Messier 52 and Bubble nebula
Session: 06 Nov 2020.
Messier 52 or M52, also known as NGC 7654, is an open cluster of stars in the northern constellation of Cassiopeia. It was discovered by Charles Messier on September 7, 1774. M52 can be seen from Earth with binoculars. The brightness of the cluster is influenced by extinction, which is stronger in the southern half.
R. J. Trumpler classified the cluster appearance as II2r, indicating a rich cluster with little central concentration and a medium range in the brightness of the stars. This was later revised to I2r, denoting a dense core. The cluster has a core radius of 2.97 ± 0.46 ly (0.91 ± 0.14 pc) and a tidal radius of 42.7 ± 7.2 ly (13.1 ± 2.2 pc). It has an estimated age of 158.5 million years and a mass of 1,200 M☉.
The magnitude 8.3 supergiant star BD +60°2532 is a probable member of M52. The stellar population includes 18 candidate slowly pulsating B stars, one of which is a δ Scuti variable, and three candidate γ Dor variables. There may also be three Be stars. The core of the cluster shows a lack of interstellar matter, which may be the result of supernovae explosions early in the cluster's history.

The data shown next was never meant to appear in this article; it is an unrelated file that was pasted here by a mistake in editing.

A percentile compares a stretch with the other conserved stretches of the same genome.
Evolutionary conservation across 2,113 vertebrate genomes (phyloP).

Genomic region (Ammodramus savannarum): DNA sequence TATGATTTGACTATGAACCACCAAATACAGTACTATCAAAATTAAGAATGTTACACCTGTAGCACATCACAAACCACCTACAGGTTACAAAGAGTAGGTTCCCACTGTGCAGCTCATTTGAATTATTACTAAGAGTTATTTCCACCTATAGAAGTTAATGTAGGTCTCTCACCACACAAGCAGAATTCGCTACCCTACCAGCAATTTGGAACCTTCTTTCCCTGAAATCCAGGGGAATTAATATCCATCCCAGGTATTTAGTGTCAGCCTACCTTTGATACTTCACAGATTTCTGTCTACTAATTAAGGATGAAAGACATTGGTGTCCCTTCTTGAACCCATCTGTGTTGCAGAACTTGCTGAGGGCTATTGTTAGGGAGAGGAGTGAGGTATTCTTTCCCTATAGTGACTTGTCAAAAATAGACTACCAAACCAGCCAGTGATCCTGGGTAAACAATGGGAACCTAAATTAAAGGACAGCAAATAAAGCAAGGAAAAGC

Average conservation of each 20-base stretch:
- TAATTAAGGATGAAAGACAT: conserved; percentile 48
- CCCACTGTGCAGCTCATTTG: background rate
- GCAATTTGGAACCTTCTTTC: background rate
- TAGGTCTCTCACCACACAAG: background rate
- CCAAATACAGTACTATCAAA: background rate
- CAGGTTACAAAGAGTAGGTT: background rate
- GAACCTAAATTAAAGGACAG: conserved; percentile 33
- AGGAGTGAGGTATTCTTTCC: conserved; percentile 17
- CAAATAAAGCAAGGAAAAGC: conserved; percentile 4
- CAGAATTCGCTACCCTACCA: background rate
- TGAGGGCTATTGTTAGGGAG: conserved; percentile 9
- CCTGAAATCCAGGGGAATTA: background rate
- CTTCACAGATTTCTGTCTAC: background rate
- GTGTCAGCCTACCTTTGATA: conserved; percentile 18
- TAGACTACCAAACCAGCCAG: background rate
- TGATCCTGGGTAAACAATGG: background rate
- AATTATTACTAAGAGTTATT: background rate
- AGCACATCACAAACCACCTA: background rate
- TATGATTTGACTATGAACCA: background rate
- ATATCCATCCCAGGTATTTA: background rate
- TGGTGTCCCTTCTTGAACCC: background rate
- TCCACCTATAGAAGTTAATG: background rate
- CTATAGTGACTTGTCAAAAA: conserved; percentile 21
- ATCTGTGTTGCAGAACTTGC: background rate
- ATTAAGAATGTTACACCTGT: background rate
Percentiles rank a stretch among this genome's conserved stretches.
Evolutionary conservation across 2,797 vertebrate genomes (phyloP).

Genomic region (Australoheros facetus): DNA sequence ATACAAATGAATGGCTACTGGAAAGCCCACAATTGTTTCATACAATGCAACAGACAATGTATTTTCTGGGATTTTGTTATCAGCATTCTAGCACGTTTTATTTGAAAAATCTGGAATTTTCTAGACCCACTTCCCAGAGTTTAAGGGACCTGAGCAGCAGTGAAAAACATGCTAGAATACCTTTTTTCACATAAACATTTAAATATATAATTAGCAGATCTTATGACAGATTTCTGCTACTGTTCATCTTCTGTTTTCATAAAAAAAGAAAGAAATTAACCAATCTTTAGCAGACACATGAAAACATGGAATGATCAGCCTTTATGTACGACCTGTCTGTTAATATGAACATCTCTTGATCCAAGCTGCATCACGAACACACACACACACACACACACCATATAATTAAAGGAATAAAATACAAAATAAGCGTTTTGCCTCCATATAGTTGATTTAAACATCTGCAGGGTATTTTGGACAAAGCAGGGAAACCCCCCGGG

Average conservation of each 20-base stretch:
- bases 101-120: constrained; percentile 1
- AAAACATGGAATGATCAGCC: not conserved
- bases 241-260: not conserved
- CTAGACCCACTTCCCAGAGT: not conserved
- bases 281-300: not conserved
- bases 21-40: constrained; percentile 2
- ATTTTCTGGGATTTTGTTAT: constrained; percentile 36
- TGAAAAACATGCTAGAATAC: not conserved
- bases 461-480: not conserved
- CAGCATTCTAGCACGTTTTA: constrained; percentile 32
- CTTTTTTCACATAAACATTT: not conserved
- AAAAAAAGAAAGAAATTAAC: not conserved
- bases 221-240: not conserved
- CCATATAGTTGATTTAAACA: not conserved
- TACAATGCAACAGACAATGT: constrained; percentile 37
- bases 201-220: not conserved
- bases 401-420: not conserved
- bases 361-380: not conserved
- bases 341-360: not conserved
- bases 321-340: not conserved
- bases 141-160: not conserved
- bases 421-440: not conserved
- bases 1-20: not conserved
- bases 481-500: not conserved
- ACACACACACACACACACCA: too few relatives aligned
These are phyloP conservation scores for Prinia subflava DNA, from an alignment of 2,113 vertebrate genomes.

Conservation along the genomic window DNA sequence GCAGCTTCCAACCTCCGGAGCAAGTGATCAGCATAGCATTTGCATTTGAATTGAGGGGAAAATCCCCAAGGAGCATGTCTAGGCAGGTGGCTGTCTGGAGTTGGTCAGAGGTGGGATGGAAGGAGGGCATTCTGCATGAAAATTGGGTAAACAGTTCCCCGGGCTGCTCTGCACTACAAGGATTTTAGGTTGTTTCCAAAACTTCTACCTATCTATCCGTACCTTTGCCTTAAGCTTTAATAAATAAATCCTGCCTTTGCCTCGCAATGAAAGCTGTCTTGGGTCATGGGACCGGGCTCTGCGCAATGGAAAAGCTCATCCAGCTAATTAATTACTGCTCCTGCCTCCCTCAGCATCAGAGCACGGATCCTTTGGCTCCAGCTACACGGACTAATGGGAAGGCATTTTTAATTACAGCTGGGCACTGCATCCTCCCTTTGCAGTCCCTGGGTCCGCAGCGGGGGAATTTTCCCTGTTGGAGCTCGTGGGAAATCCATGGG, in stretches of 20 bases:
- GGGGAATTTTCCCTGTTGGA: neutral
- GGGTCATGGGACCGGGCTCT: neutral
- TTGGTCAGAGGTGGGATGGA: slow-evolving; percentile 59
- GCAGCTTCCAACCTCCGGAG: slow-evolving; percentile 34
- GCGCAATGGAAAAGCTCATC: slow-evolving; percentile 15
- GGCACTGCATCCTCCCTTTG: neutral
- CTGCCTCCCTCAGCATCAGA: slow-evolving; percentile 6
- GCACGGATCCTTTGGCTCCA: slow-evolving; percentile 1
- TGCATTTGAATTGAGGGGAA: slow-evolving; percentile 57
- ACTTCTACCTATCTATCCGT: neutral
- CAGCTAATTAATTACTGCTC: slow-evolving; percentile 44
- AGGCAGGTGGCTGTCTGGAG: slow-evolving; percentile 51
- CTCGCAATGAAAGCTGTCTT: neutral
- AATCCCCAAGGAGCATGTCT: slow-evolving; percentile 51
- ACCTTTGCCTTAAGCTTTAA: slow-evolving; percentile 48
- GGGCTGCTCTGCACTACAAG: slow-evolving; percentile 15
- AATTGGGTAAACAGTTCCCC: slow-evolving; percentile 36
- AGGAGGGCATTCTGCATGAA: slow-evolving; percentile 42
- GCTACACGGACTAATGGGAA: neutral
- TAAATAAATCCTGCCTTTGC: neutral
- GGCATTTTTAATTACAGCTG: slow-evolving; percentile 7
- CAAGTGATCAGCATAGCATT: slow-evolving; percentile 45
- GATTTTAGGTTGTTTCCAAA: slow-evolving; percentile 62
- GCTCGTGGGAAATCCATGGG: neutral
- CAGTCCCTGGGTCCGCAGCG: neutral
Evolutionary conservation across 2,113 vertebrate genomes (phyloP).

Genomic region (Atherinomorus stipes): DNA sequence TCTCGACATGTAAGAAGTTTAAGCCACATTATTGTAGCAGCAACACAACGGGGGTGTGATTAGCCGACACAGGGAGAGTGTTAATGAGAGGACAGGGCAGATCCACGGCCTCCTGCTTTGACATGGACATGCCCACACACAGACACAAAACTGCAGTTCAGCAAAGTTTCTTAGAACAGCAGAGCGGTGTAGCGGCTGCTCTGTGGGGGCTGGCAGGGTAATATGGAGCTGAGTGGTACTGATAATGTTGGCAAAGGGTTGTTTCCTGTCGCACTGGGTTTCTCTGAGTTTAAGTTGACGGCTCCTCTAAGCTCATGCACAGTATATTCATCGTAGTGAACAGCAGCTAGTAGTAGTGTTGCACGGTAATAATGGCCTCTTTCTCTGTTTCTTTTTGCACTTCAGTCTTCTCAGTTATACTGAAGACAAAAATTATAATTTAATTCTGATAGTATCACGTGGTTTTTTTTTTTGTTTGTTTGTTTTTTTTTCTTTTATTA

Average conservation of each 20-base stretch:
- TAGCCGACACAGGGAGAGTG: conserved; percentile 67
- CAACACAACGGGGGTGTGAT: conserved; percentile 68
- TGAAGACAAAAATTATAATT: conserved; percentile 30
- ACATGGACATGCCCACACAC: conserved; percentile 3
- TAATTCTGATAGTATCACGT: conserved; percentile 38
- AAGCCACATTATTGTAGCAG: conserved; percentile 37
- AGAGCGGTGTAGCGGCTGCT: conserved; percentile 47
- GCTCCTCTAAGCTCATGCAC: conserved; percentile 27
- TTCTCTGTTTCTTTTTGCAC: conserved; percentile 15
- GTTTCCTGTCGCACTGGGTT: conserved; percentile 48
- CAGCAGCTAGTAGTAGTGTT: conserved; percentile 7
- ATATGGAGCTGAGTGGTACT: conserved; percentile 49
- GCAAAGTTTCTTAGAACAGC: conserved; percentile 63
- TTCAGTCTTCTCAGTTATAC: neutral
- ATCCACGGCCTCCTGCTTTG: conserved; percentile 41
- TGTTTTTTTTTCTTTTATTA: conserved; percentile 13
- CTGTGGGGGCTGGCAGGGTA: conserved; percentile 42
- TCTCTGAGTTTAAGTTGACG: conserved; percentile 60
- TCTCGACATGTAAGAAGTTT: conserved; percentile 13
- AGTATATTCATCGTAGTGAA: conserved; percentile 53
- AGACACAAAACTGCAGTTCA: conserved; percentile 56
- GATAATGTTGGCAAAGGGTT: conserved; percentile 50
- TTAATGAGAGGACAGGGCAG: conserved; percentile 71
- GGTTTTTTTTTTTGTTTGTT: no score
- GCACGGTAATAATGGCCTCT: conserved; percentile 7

• Optics: Skywatcher 130/650 PDS.
• Mount: Skywatcher N-EQ6 Pro (mod).
• Filters: Optolong L-PRO (2").
• Accessories: Baader MPCC Mark III 2" coma corrector.
• Camera: QHY163C color camera.
• Lights: 30x120s | binning 1x1 | Gain 60 | Offset 30 | cooled - 10°c.
• Integration: 1 hour.
• Correction: Darks, Flats, Bias, Dark Flats.
• Skies quality: Bortle 5/10, SQM 19.55.
• Resolution: 1,21"/pixel.
• Field of view: 1.56° x 1.18°.
• Notes: Cropped, light polluttion.
• Softwares: Pixinsight, Adobe Photoshop.
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